April 14, 2014
**A bonus L post—because it needed to be written.**
L is for…
…love. Love for myself, to be exact.
Don’t say it. I know. That sounds really stupid. That sounds like a narcissistic version of a cheesy 80’s love ballad. Didn’t Whitney sing one like that? “The Greatest Love of All is happening to meeeeee”…and it’s my love for meeeeee!
In fact, here are lyrics to the chorus:
“I decided long ago, never to walk in anyone’s shadows
If I fail, if I succeed
At least I’ll live as I believe
No matter what they take from me
They can’t take away my dignity
Because the greatest love of all
Is happening to me
I found the greatest love of all
Inside of me
The greatest love of all
Is easy to achieve
Learning to love yourself
It is the greatest love of all”
Well…. Any self-respecting Christian reading right now is probably having a brisk case of the shudders. They may like Whitney (I do, too!), and they may like the tune (I admit it was catchy), but…they know that the greatest love of all is God’s love for us…and the second greatest love—the one we’re supposed to exhibit—is “to love the Lord our God with all our hearts,” and the third one is “to love our neighbor as ourselves.”
“Jesus, then Others, then You—what a wonderful way to spell joy,” goes the old Bible Club chorus. (Yes, I’m gagging a just a little bit right now. All I can hear is “Aunt Ruth’s” voice crooning it loudly. It’s not a bad sentiment; I suppose I’m just feeling a little jaded tonight.)
But wait a minute. Did you see it? “As ourselves.” I’ve written here before about my counselor’s profound revelation: “Jesus is not an asshole! He doesn’t tell you do things you’re not capable of doing! If he said to love your neighbor as yourself, then it is possible to love your neighbor, and it is possible to love yourself!”
OK, that’s problematic for me.
I mean, come on. Isn’t self-love just plain selfish? (And doesn’t “self-love” sound like something else?? Bahahaha!) Isn’t love of self just conceited at best, or narcissistic at worst? Won’t it lead to self-enabling and improved excuse-making and unnecessary or unhelpful latitude?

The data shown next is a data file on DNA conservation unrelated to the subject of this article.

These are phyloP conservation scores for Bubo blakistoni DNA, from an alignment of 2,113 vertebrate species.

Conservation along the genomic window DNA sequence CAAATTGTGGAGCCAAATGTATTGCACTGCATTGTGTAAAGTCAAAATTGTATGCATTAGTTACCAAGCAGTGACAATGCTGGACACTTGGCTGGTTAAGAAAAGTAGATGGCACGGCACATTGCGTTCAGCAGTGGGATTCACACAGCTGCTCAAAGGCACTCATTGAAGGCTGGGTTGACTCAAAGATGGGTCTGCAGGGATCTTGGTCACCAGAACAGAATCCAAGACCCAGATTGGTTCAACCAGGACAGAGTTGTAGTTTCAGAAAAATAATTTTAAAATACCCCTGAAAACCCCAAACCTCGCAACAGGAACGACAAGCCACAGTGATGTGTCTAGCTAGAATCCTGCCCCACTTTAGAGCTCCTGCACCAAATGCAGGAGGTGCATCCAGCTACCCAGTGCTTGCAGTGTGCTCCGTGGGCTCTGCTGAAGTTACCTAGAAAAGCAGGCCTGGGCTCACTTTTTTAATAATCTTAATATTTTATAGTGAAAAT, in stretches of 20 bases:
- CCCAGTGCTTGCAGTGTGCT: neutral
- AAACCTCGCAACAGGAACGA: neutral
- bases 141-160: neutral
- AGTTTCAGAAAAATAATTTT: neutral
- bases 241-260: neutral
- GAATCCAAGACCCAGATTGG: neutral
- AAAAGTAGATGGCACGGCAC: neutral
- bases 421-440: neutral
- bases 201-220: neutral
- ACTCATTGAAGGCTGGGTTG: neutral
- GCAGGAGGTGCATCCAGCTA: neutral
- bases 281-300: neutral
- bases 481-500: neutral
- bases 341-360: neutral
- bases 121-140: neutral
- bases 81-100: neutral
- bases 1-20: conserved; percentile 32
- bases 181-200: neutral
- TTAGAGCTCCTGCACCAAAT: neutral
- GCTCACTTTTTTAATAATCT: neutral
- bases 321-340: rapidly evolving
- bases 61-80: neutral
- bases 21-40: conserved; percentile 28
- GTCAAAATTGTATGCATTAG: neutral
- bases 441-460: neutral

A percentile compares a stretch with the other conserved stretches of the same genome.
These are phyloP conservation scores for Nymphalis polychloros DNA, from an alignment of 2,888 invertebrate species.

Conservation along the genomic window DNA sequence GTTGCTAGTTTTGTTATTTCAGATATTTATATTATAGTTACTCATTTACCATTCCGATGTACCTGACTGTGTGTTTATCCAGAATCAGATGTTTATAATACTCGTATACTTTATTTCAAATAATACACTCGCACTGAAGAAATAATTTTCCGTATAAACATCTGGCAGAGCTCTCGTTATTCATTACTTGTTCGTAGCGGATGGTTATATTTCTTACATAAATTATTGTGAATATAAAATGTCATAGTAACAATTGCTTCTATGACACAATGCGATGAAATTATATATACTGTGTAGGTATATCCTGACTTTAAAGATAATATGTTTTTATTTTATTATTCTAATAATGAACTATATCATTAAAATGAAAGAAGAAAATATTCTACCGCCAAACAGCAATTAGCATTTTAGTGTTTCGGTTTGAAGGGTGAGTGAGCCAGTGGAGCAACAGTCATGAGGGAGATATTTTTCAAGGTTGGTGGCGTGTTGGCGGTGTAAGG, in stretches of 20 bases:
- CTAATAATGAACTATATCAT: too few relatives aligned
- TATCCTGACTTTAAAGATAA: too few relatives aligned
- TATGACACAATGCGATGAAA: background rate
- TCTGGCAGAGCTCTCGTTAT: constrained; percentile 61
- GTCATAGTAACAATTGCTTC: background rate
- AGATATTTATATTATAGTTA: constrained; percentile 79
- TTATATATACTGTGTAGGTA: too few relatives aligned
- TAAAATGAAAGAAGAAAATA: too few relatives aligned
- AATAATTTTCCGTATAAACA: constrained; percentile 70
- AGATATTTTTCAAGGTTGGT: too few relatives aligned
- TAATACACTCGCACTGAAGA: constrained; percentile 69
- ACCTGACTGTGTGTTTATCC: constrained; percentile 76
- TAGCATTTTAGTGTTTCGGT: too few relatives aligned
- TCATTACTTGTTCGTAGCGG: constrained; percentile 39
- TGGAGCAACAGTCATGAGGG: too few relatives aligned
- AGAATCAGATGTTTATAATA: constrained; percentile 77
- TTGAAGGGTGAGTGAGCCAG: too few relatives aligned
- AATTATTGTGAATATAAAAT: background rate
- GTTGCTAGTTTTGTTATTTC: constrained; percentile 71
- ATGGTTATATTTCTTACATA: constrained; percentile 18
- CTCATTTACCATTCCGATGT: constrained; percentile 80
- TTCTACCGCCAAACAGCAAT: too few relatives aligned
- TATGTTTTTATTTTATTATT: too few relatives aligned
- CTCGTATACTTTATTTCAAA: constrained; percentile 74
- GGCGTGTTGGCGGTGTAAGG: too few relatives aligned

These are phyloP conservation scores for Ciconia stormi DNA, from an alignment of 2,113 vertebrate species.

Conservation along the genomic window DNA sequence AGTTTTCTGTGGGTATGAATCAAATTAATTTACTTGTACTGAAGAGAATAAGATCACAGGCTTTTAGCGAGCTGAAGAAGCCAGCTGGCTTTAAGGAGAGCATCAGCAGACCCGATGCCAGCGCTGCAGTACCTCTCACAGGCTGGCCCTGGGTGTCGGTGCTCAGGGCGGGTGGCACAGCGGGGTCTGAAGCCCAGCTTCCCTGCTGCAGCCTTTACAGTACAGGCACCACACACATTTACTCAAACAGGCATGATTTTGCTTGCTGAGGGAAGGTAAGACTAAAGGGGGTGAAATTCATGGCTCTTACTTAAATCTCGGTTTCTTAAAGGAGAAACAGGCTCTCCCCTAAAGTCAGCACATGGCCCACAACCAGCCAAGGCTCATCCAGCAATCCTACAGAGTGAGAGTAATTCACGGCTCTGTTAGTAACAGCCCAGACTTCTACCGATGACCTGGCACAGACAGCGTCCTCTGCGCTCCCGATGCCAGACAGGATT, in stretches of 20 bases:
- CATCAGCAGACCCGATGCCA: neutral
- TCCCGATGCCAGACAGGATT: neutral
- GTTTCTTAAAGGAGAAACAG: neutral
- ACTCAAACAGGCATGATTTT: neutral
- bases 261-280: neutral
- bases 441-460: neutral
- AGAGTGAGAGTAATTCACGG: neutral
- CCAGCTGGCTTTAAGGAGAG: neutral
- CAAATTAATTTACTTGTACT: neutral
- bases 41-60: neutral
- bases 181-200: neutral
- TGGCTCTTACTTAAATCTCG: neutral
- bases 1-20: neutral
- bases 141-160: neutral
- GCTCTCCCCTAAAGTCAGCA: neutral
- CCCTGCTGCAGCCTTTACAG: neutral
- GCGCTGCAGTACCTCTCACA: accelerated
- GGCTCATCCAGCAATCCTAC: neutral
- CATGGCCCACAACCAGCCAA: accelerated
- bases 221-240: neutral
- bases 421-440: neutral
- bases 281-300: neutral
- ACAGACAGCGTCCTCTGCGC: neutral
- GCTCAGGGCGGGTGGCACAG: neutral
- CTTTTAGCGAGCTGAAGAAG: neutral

Besides, what does it mean to love yourself? What does that even look like?
Well, what do I do when I love someone else?
- I put that person first, place that person’s needs before mine.
- I think about that person often (or all the time, if it’s that kind of love).
- I check in with that person regularly, if not often.
- I think of ways to make that person happy.
- I give thoughtful gifts to that person.
- I listen to that person.
- I work to speak that person’s love language, not just my own.
- I speak kindly to that person.
- I exercise greater, longer patience with that person than I might with others.
- I forgive that person’s offenses.
- I give consideration to that person’s opinions.
- I go out of my way for that person, regarding inconvenience as not inconvenient at all.
- I pray for that person.
- I am attuned to that person’s wants and moods.
- I work to ensure the general health of that person, insofar as I have any influence over it.
- I work toward relentless honesty with that person.
- I encourage and support that person.
- I take some delight in that person.
- Maybe I even write that person poetry to demonstrate my love.
Next question is, do I do any these things for myself? I’m confident we all know the answer to that one.
As my friend Liz often says, “I don’t even make it onto my own priority list.” I sometimes adapt that to, “I don’t even make my onto my own to-do list.”
However, I think I’ve taken a few steps this year toward helping myself in this direction.
I’ve loved myself by attending to my own health, seeing doctors (which I hate doing), changing my diet to one of better content with some attention to moderation, resuming my yoga practice, even doing some personal training at a nearby gym. I even used my massage gift cards that I was hoarding for “when I really need it,” and when those were gone, I started paying for my own monthly massage.
And dammit if loving myself to health isn’t expensive!
This A to Z blog challenge has also provided a good opportunity for me to practice correcting my own self-talk. I would never talk to other people—even people I’m not terribly fond of—the way I talk to myself…and certainly not to those I love.
If God loves me—and this is a premise I have to accept—then who am I to tell God he’s wrong? Who am I to tell him that there are things about me that he just doesn’t know, things that should exempt me from his love? How naïve.
OK, self…can we get together for coffee, or maybe dinner?